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Solid (MDF?) bathroom door unfinished at bottom coming apart.

Solid (MDF?) bathroom door unfinished at bottom coming apart.

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  #1  
Old 09-02-19, 02:45 PM
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Solid (MDF?) bathroom door unfinished at bottom coming apart.

They guys that remodeled our two bathrooms installed solid core (MDF?) doors. They cut the bottom/tops to fit but did not seal or paint the cuts. Now the bottoms of the door are starting to come apart. Presumably this is from moisture/swelling/drying on top of wear and tear.

For one of the doors I just need to figure out the best way to cleanup the bottom edge and what to seal/paint it with (there is plenty of floor clearance).

For the other door I also need to remove at least 1/4" as the swollen deteriorating bottom edge now actually rubs the tile whenever there is moisture in the bathroom.

What is the best way to shave 1/4" off the bottom of an already deteriorating edge of a fiber board door? I have a circular saw but no table saw.

Thanks for any advice!
 
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  #2  
Old 09-02-19, 03:11 PM
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From the looks of it, I would cut an additional 3/8" - 1/2" off that door to be sure you catch all the damaged edges.

The best way to cut it is to make yourself a guide from a piece of 1/4" plywood and a straight piece of 1x4. You can usually buy plywood that is precut down to 2' x 4'... that's perfect for this. Just rip it down to 12" x 4'. Then take your 1x4 and fasten it to the 1/4" plywood to create a guide for your saw. (Lay the plywood on top of the 1x4 and use 3/4" wood screws to screw down through the plywood into the 1x4... be sure the 1x4 is straight with the edge of the plywood... such as 3 1/2" away from the edge of the plywood on each end)

You want the wide side of the plate of your skilsaw to sit fully on the 1/4" plywood, (so that the saw doesnt scratch up the door) while the 1x4 will be the "fence" that will guide your saw in a straight line. So the 1x4 will be roughly in the middle of the 12" wide rip of plywood.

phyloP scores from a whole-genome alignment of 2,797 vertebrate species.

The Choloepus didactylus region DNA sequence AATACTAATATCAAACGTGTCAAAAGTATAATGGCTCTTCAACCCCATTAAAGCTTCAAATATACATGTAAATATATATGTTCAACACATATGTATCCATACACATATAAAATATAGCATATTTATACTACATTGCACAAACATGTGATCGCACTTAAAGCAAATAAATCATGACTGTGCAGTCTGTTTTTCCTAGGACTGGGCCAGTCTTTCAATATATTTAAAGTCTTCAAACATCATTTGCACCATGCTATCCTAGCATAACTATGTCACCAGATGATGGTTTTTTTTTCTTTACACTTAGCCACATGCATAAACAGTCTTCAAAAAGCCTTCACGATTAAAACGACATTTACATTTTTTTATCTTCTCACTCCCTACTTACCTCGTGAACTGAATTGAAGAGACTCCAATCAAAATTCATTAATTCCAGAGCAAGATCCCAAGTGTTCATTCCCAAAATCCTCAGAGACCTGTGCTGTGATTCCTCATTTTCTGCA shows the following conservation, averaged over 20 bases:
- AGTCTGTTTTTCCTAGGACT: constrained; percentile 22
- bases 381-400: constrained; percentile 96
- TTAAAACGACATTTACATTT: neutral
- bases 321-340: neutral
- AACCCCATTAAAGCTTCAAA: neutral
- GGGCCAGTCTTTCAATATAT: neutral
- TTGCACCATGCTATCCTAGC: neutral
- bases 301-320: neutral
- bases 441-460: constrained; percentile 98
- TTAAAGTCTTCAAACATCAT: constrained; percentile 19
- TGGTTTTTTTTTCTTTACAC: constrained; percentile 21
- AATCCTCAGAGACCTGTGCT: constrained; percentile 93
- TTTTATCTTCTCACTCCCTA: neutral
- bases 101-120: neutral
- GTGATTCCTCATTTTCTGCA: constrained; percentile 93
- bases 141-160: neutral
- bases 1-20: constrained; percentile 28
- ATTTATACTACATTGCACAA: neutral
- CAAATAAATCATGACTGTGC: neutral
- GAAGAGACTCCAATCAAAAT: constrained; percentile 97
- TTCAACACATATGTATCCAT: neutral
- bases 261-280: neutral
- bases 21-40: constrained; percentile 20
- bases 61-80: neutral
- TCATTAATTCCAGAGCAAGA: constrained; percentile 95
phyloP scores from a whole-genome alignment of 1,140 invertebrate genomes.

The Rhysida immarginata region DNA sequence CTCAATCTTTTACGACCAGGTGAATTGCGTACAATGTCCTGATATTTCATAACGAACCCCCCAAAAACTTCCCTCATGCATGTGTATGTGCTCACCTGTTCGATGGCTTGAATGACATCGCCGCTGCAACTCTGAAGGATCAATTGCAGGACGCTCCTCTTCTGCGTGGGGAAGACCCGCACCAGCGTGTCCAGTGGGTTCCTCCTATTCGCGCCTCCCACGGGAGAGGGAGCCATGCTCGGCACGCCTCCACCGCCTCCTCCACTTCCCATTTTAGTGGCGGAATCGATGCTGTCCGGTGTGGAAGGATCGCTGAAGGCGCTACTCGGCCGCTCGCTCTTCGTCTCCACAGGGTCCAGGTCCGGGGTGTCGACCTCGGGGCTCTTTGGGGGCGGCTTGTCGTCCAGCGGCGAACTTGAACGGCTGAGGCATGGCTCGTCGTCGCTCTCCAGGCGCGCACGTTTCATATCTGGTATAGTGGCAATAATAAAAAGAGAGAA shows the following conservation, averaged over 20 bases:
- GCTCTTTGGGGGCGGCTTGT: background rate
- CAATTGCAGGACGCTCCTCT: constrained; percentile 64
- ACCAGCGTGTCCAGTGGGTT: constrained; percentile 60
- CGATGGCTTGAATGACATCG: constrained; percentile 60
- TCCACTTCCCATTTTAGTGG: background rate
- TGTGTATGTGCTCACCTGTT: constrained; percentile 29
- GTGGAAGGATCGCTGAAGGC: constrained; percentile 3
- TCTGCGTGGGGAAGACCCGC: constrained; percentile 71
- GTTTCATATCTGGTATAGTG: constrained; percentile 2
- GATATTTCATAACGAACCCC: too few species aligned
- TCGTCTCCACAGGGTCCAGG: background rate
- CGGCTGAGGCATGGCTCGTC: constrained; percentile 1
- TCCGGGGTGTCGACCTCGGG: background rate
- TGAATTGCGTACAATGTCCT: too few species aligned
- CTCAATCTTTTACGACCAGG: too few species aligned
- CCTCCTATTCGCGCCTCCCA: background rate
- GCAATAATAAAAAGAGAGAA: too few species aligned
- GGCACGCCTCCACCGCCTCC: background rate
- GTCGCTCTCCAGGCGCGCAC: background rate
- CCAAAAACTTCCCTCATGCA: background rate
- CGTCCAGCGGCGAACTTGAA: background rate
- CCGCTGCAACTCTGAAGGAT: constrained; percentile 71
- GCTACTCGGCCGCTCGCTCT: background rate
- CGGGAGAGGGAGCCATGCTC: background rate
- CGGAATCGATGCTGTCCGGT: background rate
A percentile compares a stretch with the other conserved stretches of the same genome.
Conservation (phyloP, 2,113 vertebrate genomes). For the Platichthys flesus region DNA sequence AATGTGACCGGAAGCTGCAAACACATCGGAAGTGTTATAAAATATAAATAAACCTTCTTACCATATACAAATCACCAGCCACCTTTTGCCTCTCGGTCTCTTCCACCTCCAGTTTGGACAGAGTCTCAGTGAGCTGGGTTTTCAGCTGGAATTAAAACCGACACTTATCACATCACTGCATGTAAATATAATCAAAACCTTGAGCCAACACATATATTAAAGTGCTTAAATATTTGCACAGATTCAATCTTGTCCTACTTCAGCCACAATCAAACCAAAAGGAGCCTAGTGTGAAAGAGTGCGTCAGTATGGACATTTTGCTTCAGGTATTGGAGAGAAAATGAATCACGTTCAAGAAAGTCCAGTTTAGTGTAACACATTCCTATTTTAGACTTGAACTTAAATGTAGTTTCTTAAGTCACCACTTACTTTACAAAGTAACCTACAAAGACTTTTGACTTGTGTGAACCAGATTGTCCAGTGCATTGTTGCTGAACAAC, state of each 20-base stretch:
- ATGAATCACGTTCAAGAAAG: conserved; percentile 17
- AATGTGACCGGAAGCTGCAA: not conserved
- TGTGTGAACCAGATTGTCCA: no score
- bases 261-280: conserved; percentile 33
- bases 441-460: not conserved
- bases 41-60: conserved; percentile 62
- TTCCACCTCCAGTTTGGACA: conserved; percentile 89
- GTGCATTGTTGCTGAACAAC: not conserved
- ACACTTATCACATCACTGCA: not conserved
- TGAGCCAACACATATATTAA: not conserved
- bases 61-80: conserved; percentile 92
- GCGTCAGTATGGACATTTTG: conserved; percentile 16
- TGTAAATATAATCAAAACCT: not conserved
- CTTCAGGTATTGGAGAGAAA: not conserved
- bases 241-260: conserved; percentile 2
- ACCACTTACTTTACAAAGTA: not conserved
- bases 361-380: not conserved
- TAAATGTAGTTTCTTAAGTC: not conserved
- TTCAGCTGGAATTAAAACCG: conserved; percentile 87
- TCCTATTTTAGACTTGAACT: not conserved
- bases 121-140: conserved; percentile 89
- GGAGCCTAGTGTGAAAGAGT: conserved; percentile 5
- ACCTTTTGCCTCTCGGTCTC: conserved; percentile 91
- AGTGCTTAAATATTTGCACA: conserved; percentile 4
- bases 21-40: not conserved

You will need a couple quick clamps to clamp this guide to your door, and some saw horses to lay the door on. Cover your saw horses with old towels so they don't scratch the door.

You usually want to score the top of the door (deeply) with a 4' long drywall square and a sharp utility knife... then set your guide so that the saw cuts about 1/16 - 1/32" away from that cut line... this will prevent the blade from chipping the door as the blade comes up out of the door. (The bottom of the door will be fine).

And you want a good finish carbide blade that has as many teeth as possible. (Such as a 60 tooth 7 1/4" blade).

Once you are done, you will probably need to glue a new door bottom into the door. The inside of the door will need to be clean, so if the old plug comes out, just scrape the old glue out with a sharp chisel or knife... and lightly sand it smooth. Your new plug will probably need to be about 1" x 1" thick and must be straight. You can usually find wood that is already 1" thick (called 5/4 or five-quarters) and just rip it down to a manageable height. Slather both sides with wood glue... slide it in and place a 1x4 or 2x4 on each side of the door (and clamp both 2x4s together with about four 10" clamps spaced evenly along the 2x4 to squeeze it together.) Be sure you aren't getting any glue on the painted surface of the door.

Leave this clamped up for about 4 hours. Then when you remove the clamps, you will need to lightly sand and round the edges of your cut. Then prime and paint it.
 
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  #3  
Old 09-02-19, 11:56 PM
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If they are solid or even hollow, just cutting a small amount off the door bottom you wont have to replace anything.

The only time I had that issue was when I had to cut close to an inch off a hollow core door bottom.

I've never seen this issue before, I assume the bottom was somehow getting moisture off the floor, it's not usual that the bottoms of doors are painted!
 
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Old 09-03-19, 02:22 AM
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While it is common for the bottom/top of the door not to be painted - they should be!
Generally one coat of primer or paint is sufficient.
 
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